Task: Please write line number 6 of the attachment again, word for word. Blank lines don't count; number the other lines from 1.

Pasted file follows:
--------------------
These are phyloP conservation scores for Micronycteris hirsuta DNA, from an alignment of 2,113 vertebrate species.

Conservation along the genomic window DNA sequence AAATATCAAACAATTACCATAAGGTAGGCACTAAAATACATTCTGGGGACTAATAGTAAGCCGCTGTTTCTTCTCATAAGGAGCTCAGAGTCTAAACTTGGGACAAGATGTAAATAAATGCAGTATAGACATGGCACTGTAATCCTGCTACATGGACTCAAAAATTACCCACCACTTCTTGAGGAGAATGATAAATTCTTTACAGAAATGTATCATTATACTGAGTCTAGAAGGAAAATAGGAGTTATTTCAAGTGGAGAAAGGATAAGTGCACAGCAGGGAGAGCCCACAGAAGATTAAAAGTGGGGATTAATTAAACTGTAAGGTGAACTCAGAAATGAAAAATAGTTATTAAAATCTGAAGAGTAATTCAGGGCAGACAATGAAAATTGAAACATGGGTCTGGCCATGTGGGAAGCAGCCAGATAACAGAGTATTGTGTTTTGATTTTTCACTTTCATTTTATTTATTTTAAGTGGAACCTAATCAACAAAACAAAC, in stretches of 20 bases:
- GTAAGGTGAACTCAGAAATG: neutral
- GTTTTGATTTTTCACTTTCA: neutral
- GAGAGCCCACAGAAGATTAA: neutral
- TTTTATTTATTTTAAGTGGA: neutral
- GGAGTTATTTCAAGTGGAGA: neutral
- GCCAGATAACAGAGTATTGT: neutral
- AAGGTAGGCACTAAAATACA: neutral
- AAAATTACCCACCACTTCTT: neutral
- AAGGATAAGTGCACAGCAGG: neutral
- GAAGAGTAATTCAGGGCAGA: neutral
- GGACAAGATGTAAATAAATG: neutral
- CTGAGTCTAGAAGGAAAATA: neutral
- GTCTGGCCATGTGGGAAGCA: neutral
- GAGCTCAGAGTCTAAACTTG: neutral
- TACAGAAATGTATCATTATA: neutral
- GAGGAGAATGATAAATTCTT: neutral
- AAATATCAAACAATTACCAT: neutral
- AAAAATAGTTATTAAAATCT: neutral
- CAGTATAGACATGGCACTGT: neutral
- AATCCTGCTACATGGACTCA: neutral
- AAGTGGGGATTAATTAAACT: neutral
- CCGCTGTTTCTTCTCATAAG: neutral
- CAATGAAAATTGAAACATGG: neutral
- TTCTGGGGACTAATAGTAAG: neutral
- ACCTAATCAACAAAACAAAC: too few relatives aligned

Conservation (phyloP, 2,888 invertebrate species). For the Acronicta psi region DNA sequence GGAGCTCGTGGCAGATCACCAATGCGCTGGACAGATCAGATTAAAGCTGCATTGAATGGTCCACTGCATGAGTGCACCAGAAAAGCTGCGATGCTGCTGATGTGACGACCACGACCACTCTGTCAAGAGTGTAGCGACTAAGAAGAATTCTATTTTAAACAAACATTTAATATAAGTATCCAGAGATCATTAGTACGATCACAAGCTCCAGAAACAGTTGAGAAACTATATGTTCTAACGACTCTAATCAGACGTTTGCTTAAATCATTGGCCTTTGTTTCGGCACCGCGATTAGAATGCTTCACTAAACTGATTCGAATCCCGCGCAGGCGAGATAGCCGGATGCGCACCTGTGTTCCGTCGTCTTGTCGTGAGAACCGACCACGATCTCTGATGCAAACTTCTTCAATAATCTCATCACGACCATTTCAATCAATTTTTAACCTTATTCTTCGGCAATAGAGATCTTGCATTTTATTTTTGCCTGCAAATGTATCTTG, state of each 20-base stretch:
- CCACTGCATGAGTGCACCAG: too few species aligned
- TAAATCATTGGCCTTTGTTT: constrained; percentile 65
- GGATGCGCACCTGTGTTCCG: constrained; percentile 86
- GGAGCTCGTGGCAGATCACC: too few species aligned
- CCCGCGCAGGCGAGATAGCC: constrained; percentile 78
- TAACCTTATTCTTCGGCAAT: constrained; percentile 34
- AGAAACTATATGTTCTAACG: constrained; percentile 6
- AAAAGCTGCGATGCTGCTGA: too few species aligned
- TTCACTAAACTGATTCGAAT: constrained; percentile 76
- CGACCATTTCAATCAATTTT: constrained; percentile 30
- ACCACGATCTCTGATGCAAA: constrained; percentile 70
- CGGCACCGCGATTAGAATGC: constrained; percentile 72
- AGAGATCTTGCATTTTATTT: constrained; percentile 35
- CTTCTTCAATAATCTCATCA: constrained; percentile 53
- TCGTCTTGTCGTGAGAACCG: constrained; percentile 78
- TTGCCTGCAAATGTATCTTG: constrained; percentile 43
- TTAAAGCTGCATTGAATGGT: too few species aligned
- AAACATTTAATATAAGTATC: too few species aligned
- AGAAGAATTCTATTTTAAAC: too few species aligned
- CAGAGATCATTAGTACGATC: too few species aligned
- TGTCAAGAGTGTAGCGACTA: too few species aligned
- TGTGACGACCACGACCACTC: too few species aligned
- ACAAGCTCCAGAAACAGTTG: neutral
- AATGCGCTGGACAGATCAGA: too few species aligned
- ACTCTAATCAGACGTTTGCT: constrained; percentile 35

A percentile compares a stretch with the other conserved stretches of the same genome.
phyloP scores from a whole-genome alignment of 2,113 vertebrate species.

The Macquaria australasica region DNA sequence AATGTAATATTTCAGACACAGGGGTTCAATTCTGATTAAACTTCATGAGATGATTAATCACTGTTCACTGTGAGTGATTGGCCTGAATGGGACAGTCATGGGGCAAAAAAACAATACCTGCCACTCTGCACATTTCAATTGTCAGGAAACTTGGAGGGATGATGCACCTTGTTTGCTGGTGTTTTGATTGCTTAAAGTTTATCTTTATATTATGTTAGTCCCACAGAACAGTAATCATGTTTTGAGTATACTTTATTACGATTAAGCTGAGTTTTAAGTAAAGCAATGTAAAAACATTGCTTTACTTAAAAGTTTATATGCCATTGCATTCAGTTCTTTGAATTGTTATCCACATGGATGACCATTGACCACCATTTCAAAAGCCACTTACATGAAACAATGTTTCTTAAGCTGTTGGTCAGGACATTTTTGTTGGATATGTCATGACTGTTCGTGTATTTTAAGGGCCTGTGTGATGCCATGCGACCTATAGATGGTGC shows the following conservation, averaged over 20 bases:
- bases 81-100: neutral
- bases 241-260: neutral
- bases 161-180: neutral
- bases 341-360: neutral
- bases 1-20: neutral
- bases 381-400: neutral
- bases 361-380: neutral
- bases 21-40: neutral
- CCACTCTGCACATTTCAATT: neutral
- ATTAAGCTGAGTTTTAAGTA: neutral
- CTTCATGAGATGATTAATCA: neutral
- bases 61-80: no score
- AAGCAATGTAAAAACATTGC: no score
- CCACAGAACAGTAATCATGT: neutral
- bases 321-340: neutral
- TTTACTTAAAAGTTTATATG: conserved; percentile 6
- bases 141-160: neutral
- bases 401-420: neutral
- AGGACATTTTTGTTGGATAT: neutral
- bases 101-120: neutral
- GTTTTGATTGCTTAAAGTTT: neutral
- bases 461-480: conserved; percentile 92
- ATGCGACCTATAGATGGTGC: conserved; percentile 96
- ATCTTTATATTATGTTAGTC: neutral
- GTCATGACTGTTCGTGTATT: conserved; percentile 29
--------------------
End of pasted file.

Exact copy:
- TTTTATTTATTTTAAGTGGA: neutral